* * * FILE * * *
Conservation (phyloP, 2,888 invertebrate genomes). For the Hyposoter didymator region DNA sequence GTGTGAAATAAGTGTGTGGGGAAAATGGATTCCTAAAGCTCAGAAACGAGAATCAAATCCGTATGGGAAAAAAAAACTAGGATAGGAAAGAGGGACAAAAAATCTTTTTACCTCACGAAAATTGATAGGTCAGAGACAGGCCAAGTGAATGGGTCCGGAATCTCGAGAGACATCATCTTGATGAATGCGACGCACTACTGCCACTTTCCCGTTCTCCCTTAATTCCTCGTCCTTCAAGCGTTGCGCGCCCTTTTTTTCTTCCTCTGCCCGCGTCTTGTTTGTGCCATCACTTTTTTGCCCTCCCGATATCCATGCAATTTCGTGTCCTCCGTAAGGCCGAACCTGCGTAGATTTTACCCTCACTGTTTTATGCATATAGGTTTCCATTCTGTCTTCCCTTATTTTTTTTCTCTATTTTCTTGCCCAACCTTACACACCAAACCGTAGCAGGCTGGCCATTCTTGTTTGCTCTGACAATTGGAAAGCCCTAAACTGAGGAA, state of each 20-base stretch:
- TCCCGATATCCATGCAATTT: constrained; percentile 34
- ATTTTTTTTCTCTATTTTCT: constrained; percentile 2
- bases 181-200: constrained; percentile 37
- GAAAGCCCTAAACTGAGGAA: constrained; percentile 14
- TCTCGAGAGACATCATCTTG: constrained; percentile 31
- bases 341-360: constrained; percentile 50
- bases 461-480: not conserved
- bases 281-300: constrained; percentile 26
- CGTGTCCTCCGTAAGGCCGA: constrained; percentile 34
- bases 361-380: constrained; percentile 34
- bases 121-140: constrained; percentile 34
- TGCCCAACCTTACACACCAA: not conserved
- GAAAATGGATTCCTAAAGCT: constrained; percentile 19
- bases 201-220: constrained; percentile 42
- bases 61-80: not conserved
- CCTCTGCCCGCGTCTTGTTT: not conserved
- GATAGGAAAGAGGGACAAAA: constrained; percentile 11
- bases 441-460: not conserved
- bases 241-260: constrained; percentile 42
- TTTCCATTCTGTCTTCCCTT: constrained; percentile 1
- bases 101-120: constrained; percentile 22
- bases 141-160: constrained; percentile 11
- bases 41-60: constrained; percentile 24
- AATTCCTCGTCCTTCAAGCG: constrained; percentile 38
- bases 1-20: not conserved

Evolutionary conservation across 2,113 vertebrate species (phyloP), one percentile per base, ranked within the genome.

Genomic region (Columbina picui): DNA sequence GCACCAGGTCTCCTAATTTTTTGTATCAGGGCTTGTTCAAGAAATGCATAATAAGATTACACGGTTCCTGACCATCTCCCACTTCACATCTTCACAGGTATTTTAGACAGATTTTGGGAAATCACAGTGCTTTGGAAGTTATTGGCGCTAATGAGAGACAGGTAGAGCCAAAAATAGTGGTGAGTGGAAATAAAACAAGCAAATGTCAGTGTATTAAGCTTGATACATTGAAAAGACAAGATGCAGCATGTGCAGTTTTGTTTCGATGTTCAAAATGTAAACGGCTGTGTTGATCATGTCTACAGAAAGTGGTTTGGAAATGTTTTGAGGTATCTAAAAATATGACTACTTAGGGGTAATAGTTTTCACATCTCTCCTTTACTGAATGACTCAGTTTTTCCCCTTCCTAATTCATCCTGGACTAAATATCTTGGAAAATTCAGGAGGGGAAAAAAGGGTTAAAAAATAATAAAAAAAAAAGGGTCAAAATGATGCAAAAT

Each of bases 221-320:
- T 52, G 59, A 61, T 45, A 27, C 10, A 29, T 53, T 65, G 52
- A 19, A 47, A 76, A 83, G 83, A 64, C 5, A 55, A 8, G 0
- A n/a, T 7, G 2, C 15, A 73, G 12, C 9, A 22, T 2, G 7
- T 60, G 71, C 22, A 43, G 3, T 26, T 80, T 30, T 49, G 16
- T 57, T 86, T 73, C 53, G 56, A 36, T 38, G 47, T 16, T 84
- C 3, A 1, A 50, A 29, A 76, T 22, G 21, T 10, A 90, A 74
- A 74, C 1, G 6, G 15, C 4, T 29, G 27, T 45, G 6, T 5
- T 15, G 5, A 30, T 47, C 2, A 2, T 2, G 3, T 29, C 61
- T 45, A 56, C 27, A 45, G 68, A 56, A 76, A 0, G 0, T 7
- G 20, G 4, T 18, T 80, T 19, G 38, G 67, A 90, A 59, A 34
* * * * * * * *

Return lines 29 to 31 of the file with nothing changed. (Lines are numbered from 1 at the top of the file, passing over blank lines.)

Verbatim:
Each of bases 221-320:
- T 52, G 59, A 61, T 45, A 27, C 10, A 29, T 53, T 65, G 52
- A 19, A 47, A 76, A 83, G 83, A 64, C 5, A 55, A 8, G 0